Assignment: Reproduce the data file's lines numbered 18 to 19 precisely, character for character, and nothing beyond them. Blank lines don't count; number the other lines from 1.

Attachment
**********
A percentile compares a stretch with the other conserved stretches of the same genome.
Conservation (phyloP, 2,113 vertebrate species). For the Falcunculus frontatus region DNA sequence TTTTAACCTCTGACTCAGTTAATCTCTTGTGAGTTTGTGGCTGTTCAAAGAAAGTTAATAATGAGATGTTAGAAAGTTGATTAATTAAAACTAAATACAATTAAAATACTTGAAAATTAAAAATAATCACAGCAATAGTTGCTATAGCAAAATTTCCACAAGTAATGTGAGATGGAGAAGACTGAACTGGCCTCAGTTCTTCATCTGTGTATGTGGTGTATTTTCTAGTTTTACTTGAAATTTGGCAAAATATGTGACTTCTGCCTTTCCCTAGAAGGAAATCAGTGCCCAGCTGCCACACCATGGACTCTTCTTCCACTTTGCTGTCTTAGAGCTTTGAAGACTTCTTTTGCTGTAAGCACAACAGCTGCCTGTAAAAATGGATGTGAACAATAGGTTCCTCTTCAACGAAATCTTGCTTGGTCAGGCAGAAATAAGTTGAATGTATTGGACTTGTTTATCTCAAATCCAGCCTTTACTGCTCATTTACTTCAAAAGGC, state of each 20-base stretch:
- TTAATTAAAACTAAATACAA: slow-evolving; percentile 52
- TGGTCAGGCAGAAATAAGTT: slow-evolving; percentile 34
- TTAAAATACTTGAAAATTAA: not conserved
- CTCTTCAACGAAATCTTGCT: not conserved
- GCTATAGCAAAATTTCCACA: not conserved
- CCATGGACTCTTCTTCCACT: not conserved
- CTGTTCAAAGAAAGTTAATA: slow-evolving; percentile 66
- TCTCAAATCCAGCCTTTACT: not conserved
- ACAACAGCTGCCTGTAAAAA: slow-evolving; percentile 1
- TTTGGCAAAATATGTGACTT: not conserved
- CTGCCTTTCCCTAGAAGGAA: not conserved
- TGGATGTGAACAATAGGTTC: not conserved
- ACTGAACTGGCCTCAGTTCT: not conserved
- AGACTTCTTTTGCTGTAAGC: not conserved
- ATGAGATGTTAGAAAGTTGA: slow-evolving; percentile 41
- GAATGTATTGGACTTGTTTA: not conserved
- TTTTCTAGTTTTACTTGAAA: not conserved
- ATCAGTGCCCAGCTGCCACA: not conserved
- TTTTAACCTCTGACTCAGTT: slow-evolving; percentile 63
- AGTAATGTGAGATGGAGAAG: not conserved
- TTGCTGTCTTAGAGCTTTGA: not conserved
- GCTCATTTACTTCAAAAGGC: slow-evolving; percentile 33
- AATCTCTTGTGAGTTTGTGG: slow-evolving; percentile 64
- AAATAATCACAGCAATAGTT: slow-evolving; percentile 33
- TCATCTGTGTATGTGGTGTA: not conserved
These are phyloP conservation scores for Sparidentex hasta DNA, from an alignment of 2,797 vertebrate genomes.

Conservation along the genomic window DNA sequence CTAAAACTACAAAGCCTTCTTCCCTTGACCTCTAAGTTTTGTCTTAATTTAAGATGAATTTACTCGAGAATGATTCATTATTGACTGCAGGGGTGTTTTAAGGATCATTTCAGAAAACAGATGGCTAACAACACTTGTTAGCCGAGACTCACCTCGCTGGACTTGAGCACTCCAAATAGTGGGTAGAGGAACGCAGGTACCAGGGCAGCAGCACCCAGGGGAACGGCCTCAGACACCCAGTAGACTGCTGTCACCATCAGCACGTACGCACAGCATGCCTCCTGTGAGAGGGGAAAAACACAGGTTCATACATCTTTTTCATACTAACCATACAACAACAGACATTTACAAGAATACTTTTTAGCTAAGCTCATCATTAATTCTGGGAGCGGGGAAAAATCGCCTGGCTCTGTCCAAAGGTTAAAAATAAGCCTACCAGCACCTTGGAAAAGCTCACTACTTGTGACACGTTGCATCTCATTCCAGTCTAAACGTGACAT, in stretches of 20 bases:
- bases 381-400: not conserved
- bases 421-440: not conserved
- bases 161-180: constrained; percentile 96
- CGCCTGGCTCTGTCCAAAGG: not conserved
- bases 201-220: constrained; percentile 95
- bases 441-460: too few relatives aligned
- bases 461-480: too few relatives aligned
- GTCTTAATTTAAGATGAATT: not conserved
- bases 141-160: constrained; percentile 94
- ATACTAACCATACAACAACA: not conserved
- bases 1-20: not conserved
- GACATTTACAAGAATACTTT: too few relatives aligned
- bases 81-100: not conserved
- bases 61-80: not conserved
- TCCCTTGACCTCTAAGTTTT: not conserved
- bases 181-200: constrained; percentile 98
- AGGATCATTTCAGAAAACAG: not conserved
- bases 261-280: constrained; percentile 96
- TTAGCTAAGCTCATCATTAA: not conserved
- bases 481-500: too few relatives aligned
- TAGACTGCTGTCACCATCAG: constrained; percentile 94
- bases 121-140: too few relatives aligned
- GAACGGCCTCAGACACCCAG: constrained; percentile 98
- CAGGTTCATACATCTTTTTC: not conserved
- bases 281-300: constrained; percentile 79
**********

- GAATGTATTGGACTTGTTTA: not conserved
- TTTTCTAGTTTTACTTGAAA: not conserved